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Microsoft details Windows 8 for ARM devices

Called WOA, this special version of the OS will come bundled with its own version of the Office suite

By Juan Carlos Perez
February 9, 2012 08:42 PM ET

IDG News Service - Microsoft has released technical design details about the new version of Windows for devices that use ARM chips, outlining in a lengthy blog post different ways in which this OS, called WOA and still in the works, will be alike and different from existing versions of Windows.

WOA (Windows on ARM) will be based on the Windows 8 code base, itself still in development, and will replicate some familiar Windows design features, such as having a desktop interface component. In other ways, WOA will be uniquely crafted, such as requiring that devices running it use a system-on-a-chip design.

"WOA enables creativity in PC design that, in combination with newly architected features of the OS, will bring to customers new no-compromise experiences," wrote the post's author Steven Sinofsky, president of Windows and Windows Live Division.

"We created WOA to enable a new class of PC with unique capabilities and form factors, supported by a new set of partners that expand the ecosystem of which Windows is part," he wrote.

Microsoft expects WOA PCs, which will be based on hardware platforms from ARM licensees Nvidia, Qualcomm and Texas Instruments, to start shipping at the same time as Windows 8 PCs for the x86/64 processors from Intel and Advanced Micro Devices.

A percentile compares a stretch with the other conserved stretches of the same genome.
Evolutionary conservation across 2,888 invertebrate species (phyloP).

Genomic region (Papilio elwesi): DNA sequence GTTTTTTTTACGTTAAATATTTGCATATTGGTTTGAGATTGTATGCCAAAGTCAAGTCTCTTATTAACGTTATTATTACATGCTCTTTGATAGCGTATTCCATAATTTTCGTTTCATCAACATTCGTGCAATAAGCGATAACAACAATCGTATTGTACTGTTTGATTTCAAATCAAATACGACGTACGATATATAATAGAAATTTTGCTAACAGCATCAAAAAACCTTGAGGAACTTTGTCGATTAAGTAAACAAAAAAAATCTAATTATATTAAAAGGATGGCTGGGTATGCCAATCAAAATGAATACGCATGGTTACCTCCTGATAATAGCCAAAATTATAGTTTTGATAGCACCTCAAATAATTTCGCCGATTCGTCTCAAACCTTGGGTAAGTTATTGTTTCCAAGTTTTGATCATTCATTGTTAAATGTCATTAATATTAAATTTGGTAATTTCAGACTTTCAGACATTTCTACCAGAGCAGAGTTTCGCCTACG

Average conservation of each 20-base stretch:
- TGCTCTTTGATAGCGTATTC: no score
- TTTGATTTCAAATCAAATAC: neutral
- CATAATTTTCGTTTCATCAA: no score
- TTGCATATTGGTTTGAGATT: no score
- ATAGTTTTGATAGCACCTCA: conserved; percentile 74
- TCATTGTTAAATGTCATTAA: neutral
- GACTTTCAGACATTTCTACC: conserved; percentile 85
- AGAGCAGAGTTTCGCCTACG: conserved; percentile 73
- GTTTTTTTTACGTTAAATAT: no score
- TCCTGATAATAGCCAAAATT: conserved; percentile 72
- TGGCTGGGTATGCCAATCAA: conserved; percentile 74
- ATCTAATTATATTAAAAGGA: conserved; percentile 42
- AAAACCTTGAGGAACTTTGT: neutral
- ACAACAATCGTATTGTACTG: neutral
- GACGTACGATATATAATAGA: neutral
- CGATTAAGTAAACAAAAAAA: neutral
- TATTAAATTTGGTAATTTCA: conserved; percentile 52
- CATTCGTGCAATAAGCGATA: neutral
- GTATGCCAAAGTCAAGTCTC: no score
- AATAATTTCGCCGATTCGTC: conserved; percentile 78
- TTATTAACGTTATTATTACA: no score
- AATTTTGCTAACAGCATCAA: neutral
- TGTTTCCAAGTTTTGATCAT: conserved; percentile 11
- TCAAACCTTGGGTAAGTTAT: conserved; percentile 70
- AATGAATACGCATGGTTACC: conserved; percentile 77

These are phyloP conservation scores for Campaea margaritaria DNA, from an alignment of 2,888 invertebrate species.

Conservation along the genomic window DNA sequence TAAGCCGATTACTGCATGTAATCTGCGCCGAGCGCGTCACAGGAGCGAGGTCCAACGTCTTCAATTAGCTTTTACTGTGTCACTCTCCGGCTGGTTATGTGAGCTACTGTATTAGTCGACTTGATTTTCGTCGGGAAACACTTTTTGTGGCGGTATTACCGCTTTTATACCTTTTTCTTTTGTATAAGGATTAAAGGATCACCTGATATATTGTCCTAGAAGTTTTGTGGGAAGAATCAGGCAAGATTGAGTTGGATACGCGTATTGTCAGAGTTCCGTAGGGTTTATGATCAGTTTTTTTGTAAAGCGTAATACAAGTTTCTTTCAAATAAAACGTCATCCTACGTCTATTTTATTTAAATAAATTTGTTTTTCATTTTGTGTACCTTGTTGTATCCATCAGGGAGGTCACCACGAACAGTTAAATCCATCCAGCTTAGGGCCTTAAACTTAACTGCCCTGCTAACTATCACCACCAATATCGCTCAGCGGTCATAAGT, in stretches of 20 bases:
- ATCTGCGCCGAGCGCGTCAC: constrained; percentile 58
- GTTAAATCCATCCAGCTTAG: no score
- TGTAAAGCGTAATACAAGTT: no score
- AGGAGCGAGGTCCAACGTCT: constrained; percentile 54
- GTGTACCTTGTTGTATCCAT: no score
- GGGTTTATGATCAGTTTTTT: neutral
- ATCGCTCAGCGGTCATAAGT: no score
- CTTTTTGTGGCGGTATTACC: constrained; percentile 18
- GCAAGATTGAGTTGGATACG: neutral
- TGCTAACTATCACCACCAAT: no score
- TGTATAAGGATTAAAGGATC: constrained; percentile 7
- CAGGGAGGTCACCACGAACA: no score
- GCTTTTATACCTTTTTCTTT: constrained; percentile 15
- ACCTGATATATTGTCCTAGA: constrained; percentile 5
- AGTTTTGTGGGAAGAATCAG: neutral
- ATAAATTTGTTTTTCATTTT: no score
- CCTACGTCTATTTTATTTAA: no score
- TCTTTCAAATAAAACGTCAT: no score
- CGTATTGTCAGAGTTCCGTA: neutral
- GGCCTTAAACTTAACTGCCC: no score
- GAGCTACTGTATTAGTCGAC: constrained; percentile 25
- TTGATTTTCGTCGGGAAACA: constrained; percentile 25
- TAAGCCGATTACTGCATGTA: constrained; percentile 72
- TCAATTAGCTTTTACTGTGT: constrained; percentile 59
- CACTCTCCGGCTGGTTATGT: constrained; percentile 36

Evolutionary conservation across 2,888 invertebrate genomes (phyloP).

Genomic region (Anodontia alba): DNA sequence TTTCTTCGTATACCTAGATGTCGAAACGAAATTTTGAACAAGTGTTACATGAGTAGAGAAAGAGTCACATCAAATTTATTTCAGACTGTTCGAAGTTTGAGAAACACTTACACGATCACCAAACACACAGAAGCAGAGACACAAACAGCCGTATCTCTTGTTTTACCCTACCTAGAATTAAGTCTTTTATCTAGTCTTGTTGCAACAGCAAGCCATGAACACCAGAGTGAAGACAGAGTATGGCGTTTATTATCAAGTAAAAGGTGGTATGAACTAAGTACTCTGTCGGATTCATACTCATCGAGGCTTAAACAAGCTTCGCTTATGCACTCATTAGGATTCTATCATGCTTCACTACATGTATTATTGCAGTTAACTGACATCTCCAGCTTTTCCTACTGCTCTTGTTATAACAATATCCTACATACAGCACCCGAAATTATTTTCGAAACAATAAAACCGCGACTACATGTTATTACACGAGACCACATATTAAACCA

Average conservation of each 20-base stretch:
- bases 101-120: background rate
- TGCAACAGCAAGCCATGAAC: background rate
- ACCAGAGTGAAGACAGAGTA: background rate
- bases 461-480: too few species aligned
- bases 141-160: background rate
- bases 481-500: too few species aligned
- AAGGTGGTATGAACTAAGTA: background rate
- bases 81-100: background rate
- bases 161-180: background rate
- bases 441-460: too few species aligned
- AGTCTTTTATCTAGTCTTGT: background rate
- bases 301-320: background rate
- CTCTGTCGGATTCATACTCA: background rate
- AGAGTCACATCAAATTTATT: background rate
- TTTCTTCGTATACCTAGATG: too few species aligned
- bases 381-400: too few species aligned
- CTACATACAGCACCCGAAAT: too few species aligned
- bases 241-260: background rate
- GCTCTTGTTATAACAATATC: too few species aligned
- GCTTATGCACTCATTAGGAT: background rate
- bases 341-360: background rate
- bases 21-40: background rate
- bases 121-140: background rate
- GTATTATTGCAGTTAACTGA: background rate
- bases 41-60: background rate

The Nvidia, Qualcomm and TI platforms will share what Sinofsky calls a "common" WOA foundation, running the same Windows OS binaries. Already, PC makers are involved with WOA to build devices like tablets as well as other devices that are lightweight, thin and require long battery life.

A big takeaway from Sinofsky's post is that Microsoft appears to be locking down the hardware specs for WOA devices, which has positive and negative implications, said IDC analyst Al Gillen.

The negative is that this reduces device makers' ability to differentiate their devices. "If [a device maker] wants to make a very unique Windows 8 ARM device, they can't necessarily add in new inputs and sensors that aren't supported by the OS," he said. "They can't go in and write extensions to the OS to make things happen unless they do it at the application level."

The positive is that this creates a larger ecosystem of devices that run the same version of the operating system, and applications have better portability, which ultimately outweighs the negative, he said.

"You have more standardization in the Windows market, which in turn creates a larger ecosystem, a larger, more addressable device market for software makers, and that's what Microsoft needs: a strong software ecosystem," Gillen said.

Like Windows 8 PCs for x86/64, WOA devices will be able to run Metro-style applications from the Windows Store created using the WinRT APIs (application programming interfaces). However, WOA PCs will not run, emulate or port existing x86/64 desktop applications.

Reprinted with permission from IDG.net. Story copyright 2014 International Data Group. All rights reserved.
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